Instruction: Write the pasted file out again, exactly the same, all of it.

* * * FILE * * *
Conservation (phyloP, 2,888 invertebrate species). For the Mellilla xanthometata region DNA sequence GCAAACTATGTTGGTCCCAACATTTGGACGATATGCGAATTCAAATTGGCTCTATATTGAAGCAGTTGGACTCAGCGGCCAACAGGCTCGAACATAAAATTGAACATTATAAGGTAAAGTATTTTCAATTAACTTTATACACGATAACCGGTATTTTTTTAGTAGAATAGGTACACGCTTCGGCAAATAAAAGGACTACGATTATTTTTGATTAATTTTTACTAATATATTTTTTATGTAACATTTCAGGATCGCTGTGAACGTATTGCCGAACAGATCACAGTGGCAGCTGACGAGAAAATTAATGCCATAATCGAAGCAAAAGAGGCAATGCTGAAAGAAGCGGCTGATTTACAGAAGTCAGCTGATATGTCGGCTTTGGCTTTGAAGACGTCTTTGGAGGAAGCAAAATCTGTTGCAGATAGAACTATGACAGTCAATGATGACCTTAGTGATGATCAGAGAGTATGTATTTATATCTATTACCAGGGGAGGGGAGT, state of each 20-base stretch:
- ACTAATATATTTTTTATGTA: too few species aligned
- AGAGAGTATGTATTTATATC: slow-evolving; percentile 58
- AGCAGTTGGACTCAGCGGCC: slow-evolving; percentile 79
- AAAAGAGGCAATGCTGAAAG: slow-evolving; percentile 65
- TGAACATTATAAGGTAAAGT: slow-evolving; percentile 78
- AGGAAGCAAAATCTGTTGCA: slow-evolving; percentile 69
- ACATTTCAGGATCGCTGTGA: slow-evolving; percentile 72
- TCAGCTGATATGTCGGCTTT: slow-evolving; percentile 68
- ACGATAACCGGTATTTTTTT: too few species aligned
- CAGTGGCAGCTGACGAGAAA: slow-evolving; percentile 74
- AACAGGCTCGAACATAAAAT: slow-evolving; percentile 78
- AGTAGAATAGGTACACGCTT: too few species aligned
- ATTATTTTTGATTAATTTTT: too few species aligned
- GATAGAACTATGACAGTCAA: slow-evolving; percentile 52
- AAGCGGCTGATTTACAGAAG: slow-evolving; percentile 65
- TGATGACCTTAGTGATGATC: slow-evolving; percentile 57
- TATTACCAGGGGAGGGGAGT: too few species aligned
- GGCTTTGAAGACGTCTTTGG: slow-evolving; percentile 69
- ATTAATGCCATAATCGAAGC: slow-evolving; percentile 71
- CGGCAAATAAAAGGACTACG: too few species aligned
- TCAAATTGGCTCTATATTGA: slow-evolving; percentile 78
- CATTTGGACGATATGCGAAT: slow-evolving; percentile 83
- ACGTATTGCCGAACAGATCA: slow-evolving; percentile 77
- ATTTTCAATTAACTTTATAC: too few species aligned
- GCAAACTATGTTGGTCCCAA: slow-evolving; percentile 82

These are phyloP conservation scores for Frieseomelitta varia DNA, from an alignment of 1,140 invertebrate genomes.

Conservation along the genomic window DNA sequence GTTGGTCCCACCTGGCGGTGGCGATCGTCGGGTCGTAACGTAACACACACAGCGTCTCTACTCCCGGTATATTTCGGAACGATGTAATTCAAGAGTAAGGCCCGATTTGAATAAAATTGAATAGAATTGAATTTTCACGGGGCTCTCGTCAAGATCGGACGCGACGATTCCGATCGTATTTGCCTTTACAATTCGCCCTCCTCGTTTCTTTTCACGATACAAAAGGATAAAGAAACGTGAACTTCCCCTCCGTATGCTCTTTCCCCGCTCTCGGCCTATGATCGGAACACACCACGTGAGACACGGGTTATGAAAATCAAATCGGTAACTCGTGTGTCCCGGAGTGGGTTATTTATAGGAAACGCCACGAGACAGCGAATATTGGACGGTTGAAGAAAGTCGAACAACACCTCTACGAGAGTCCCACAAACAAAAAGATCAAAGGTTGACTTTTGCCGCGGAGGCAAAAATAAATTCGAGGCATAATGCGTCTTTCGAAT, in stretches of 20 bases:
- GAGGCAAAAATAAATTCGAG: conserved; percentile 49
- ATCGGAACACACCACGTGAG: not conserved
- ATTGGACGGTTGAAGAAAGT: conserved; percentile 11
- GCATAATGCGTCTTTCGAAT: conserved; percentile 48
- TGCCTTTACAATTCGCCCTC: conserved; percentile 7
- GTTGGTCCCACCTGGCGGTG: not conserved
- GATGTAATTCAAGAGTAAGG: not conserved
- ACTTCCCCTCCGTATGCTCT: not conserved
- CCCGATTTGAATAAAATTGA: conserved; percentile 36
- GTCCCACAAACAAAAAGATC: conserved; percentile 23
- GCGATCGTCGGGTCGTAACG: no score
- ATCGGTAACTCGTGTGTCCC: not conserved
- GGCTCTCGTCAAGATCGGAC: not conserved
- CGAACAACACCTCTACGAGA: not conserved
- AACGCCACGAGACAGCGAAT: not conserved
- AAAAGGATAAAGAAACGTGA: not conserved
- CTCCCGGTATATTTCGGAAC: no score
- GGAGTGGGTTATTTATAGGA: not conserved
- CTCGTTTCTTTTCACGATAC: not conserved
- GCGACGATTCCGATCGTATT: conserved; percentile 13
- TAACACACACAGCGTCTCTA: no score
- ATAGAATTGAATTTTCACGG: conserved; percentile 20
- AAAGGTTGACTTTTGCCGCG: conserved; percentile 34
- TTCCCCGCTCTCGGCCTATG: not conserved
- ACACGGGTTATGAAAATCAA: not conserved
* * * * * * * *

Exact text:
Conservation (phyloP, 2,888 invertebrate species). For the Mellilla xanthometata region DNA sequence GCAAACTATGTTGGTCCCAACATTTGGACGATATGCGAATTCAAATTGGCTCTATATTGAAGCAGTTGGACTCAGCGGCCAACAGGCTCGAACATAAAATTGAACATTATAAGGTAAAGTATTTTCAATTAACTTTATACACGATAACCGGTATTTTTTTAGTAGAATAGGTACACGCTTCGGCAAATAAAAGGACTACGATTATTTTTGATTAATTTTTACTAATATATTTTTTATGTAACATTTCAGGATCGCTGTGAACGTATTGCCGAACAGATCACAGTGGCAGCTGACGAGAAAATTAATGCCATAATCGAAGCAAAAGAGGCAATGCTGAAAGAAGCGGCTGATTTACAGAAGTCAGCTGATATGTCGGCTTTGGCTTTGAAGACGTCTTTGGAGGAAGCAAAATCTGTTGCAGATAGAACTATGACAGTCAATGATGACCTTAGTGATGATCAGAGAGTATGTATTTATATCTATTACCAGGGGAGGGGAGT, state of each 20-base stretch:
- ACTAATATATTTTTTATGTA: too few species aligned
- AGAGAGTATGTATTTATATC: slow-evolving; percentile 58
- AGCAGTTGGACTCAGCGGCC: slow-evolving; percentile 79
- AAAAGAGGCAATGCTGAAAG: slow-evolving; percentile 65
- TGAACATTATAAGGTAAAGT: slow-evolving; percentile 78
- AGGAAGCAAAATCTGTTGCA: slow-evolving; percentile 69
- ACATTTCAGGATCGCTGTGA: slow-evolving; percentile 72
- TCAGCTGATATGTCGGCTTT: slow-evolving; percentile 68
- ACGATAACCGGTATTTTTTT: too few species aligned
- CAGTGGCAGCTGACGAGAAA: slow-evolving; percentile 74
- AACAGGCTCGAACATAAAAT: slow-evolving; percentile 78
- AGTAGAATAGGTACACGCTT: too few species aligned
- ATTATTTTTGATTAATTTTT: too few species aligned
- GATAGAACTATGACAGTCAA: slow-evolving; percentile 52
- AAGCGGCTGATTTACAGAAG: slow-evolving; percentile 65
- TGATGACCTTAGTGATGATC: slow-evolving; percentile 57
- TATTACCAGGGGAGGGGAGT: too few species aligned
- GGCTTTGAAGACGTCTTTGG: slow-evolving; percentile 69
- ATTAATGCCATAATCGAAGC: slow-evolving; percentile 71
- CGGCAAATAAAAGGACTACG: too few species aligned
- TCAAATTGGCTCTATATTGA: slow-evolving; percentile 78
- CATTTGGACGATATGCGAAT: slow-evolving; percentile 83
- ACGTATTGCCGAACAGATCA: slow-evolving; percentile 77
- ATTTTCAATTAACTTTATAC: too few species aligned
- GCAAACTATGTTGGTCCCAA: slow-evolving; percentile 82

These are phyloP conservation scores for Frieseomelitta varia DNA, from an alignment of 1,140 invertebrate genomes.

Conservation along the genomic window DNA sequence GTTGGTCCCACCTGGCGGTGGCGATCGTCGGGTCGTAACGTAACACACACAGCGTCTCTACTCCCGGTATATTTCGGAACGATGTAATTCAAGAGTAAGGCCCGATTTGAATAAAATTGAATAGAATTGAATTTTCACGGGGCTCTCGTCAAGATCGGACGCGACGATTCCGATCGTATTTGCCTTTACAATTCGCCCTCCTCGTTTCTTTTCACGATACAAAAGGATAAAGAAACGTGAACTTCCCCTCCGTATGCTCTTTCCCCGCTCTCGGCCTATGATCGGAACACACCACGTGAGACACGGGTTATGAAAATCAAATCGGTAACTCGTGTGTCCCGGAGTGGGTTATTTATAGGAAACGCCACGAGACAGCGAATATTGGACGGTTGAAGAAAGTCGAACAACACCTCTACGAGAGTCCCACAAACAAAAAGATCAAAGGTTGACTTTTGCCGCGGAGGCAAAAATAAATTCGAGGCATAATGCGTCTTTCGAAT, in stretches of 20 bases:
- GAGGCAAAAATAAATTCGAG: conserved; percentile 49
- ATCGGAACACACCACGTGAG: not conserved
- ATTGGACGGTTGAAGAAAGT: conserved; percentile 11
- GCATAATGCGTCTTTCGAAT: conserved; percentile 48
- TGCCTTTACAATTCGCCCTC: conserved; percentile 7
- GTTGGTCCCACCTGGCGGTG: not conserved
- GATGTAATTCAAGAGTAAGG: not conserved
- ACTTCCCCTCCGTATGCTCT: not conserved
- CCCGATTTGAATAAAATTGA: conserved; percentile 36
- GTCCCACAAACAAAAAGATC: conserved; percentile 23
- GCGATCGTCGGGTCGTAACG: no score
- ATCGGTAACTCGTGTGTCCC: not conserved
- GGCTCTCGTCAAGATCGGAC: not conserved
- CGAACAACACCTCTACGAGA: not conserved
- AACGCCACGAGACAGCGAAT: not conserved
- AAAAGGATAAAGAAACGTGA: not conserved
- CTCCCGGTATATTTCGGAAC: no score
- GGAGTGGGTTATTTATAGGA: not conserved
- CTCGTTTCTTTTCACGATAC: not conserved
- GCGACGATTCCGATCGTATT: conserved; percentile 13
- TAACACACACAGCGTCTCTA: no score
- ATAGAATTGAATTTTCACGG: conserved; percentile 20
- AAAGGTTGACTTTTGCCGCG: conserved; percentile 34
- TTCCCCGCTCTCGGCCTATG: not conserved
- ACACGGGTTATGAAAATCAA: not conserved